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Today's Opinions

  • Long wait at the pharmacy

    Dear Editor,

    Just diagnosed with a more severe case of the flu, I dropped off the prescription at the nearest pharmacy. Although there was nobody in the pharmacy, the sales assistant behind the counter told me, “It’s 20 minutes.”

    I didn’t see anybody in front of me, so she explained, “They have left for the wait and we must work on their prescriptions before yours.”

  • New Mexico drops to second

    There was an item in the news recently that New Mexico has fallen out of first place.

    Sadly, this is again one of those lists we don’t want to be on.

    Mississippi now has the nation’s highest teen pregnancy rate, displacing us and Texas for that lamentable title.

    Mississippi’s rate was more than 60 percent higher than the national average in 2006, the U.S. Centers for Disease Control and Prevention said. The teen pregnancy rate in Texas and New Mexico is more than 50 percent higher.

  • County working to move forward

    While we think there are serious questions remaining, we applaud the county for its continuing efforts to make the Trinity Place happen.

    If the project really gets going to the level the county believes it will, surely all of us will be winners.

    In these tough economic times, to accomplish such a feat would be a real achievement.

    Agree or disagree, the work and perseverance put into the plan by county officials should only bring acknowledgement for a some hard work.

    Good choice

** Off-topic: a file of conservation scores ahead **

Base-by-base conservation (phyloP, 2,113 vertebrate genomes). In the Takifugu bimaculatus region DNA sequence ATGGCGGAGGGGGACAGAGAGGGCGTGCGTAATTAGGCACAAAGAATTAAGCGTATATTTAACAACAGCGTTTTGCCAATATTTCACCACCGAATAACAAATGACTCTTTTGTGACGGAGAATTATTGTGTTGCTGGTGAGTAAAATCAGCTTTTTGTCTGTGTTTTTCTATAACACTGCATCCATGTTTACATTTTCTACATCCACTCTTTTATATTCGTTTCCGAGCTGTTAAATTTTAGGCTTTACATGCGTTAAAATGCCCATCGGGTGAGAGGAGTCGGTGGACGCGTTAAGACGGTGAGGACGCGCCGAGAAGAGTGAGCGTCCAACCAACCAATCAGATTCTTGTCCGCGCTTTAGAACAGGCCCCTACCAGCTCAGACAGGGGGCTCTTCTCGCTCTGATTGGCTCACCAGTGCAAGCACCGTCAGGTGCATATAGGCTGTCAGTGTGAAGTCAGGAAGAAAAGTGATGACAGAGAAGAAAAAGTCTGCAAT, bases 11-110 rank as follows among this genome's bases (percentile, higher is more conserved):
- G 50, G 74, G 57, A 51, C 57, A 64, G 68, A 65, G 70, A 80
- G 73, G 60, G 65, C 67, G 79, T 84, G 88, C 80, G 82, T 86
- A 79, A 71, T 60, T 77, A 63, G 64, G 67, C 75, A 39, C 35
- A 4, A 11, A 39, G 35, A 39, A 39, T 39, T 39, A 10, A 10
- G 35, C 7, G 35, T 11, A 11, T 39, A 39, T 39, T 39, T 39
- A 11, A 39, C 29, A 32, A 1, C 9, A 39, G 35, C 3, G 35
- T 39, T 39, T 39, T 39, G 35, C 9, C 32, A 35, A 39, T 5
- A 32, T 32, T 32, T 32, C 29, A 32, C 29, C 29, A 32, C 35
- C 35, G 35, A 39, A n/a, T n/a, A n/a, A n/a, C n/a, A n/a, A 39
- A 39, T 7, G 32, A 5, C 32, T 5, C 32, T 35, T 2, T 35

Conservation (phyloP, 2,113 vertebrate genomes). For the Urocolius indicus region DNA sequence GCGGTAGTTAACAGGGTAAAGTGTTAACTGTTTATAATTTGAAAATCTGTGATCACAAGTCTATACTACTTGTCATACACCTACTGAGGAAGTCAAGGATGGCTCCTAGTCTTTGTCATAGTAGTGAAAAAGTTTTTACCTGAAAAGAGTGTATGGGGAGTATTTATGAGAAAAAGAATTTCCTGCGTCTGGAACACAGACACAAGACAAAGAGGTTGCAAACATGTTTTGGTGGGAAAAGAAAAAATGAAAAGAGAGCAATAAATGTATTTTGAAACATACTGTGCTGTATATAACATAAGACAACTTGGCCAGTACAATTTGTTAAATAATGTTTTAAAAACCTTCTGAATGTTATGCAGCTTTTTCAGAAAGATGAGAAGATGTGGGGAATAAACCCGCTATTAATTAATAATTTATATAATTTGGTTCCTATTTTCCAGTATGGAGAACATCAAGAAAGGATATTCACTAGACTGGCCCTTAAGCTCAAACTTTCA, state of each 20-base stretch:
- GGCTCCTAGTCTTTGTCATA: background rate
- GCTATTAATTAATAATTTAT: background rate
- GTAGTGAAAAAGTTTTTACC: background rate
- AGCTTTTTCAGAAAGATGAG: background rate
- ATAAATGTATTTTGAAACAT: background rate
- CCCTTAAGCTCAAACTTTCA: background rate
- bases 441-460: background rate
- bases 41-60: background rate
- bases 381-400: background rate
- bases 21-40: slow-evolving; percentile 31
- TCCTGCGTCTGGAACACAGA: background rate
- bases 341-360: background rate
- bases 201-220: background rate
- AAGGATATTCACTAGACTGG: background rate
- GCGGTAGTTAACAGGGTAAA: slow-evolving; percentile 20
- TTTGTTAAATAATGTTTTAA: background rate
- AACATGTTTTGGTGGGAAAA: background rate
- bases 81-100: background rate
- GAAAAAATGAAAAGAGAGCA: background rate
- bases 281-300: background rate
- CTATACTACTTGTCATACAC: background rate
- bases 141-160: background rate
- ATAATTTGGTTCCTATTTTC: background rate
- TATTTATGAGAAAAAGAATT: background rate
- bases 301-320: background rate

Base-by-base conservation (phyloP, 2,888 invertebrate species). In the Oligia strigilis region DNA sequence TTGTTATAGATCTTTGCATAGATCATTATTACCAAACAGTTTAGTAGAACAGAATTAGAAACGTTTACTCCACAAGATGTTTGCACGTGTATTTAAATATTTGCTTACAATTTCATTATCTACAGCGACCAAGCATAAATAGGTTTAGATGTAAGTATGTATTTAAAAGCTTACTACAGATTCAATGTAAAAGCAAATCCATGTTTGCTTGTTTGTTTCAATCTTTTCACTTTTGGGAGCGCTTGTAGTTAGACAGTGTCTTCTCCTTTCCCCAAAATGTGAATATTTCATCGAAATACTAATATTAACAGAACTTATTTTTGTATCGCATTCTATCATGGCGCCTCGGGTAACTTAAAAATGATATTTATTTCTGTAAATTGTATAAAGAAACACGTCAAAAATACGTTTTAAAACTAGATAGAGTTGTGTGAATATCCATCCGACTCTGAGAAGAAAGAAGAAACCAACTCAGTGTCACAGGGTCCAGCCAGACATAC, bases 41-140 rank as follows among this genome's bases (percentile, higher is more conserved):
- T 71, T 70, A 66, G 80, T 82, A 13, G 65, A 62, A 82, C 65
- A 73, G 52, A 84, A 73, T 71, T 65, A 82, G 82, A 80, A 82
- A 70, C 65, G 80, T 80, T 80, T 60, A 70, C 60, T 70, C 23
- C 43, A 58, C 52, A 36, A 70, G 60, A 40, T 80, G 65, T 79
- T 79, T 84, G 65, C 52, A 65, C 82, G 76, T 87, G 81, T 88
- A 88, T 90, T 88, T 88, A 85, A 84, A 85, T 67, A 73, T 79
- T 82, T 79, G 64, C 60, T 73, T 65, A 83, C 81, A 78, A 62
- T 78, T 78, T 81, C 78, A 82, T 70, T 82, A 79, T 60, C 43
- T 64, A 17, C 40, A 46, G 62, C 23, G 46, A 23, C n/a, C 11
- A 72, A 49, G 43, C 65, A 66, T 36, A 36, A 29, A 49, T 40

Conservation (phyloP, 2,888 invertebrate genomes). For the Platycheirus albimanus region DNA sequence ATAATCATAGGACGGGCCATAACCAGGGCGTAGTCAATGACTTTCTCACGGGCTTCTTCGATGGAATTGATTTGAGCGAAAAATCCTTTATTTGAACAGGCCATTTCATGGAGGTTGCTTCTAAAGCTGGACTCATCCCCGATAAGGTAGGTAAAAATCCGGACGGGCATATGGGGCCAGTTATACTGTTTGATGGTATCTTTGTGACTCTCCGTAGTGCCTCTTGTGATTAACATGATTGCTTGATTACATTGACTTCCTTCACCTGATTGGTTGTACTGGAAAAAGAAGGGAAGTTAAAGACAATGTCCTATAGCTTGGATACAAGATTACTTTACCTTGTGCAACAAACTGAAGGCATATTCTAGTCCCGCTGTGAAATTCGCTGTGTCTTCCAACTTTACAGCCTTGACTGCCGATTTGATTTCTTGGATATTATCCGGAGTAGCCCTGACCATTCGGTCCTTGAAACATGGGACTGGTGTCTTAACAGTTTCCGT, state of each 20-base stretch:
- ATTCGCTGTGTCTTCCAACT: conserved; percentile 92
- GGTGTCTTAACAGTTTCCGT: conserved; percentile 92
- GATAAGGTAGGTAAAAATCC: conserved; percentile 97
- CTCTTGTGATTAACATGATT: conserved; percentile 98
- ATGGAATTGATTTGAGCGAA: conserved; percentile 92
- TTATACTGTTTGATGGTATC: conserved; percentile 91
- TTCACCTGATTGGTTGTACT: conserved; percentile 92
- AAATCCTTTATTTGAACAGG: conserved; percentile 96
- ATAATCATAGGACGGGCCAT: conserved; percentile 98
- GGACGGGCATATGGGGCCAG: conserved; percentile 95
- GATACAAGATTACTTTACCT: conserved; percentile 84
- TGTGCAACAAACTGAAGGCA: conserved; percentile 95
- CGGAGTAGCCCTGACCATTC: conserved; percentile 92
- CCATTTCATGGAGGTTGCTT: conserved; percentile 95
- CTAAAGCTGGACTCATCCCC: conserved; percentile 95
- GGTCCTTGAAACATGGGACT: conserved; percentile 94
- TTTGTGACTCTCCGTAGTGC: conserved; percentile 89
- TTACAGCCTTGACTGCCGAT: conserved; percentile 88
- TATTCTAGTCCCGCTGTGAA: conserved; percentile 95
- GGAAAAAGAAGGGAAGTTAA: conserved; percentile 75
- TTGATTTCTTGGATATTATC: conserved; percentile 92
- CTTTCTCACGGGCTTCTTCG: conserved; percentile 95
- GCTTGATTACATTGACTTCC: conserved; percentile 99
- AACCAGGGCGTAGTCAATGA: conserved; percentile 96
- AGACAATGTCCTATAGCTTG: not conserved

• Real change remains top item

    This week, President Obama signed what he called an “imperfect” bill that spends $410 billion, including millions in earmarks.

    You remember earmaks? In the campaign last year when he talked about change, change you can trust and all that, he promised to curb earmarks.

    But now he says earmarks are good when they are “done right.”

    The massive measure supporting federal agencies through the fall contains nearly 8,000 pet projects, earmarked by sponsors though denounced by critics. And the president at one time.

  • Strumming my face with his fingers

    The year was 1973.  Nixon ordered a halt to the bombing in Vietnam.

    “The Sting” won Best Picture at the Oscars.  Pablo Piscasso died and MRI technology was born. The Sydney Opera house was opened and Secretariat won the Kentucky Derby. 

    The radio hummed with the soothing voice of Roberta Flack singing “Killing Me Softly,” a saccharine-sweet melody about a guitar player whose words uncomfortably harmonized with the life of the listener. My friend Carl loved that song and he would sing along with it. 

  • Road is not broken

    Dear Editor,

    As Yogi Bera said, “It’s like deja-vu, all over again” for our county officials. Friday’s article “Residents voice opinions about Trinity” depicts our county public servants looking for ways to make driving down Trinity Drive far more difficult.

  • Community needs this info

    Dear Editor,

    Thank you very much for publishing the 2/26/09 article entitled “Six local residents appear on state sex offender registry.”  This is important information for me as a parent involved and working with youth.  I’d like to share some thoughts on the article.

    Sex is a basic, driving force among humanity.

    Our culture puts a lot of emphasis on sex.  From selling toothpaste to selling pornographic magazines – and on and on and on and on.

  • Cancer survivors often tell lies

    I was watching part of that new FOX Television series the other night, “Lie to Me,” and it struck me that anyone who hasn’t had cancer should be taught how to recognize those signals, the ones that tell you you’re not quite getting the truth.

    Ever asked a cancer survivor how they are? What you probably heard was “Hey, I’m fine,” “I’m doing good,” “I feel very lucky.”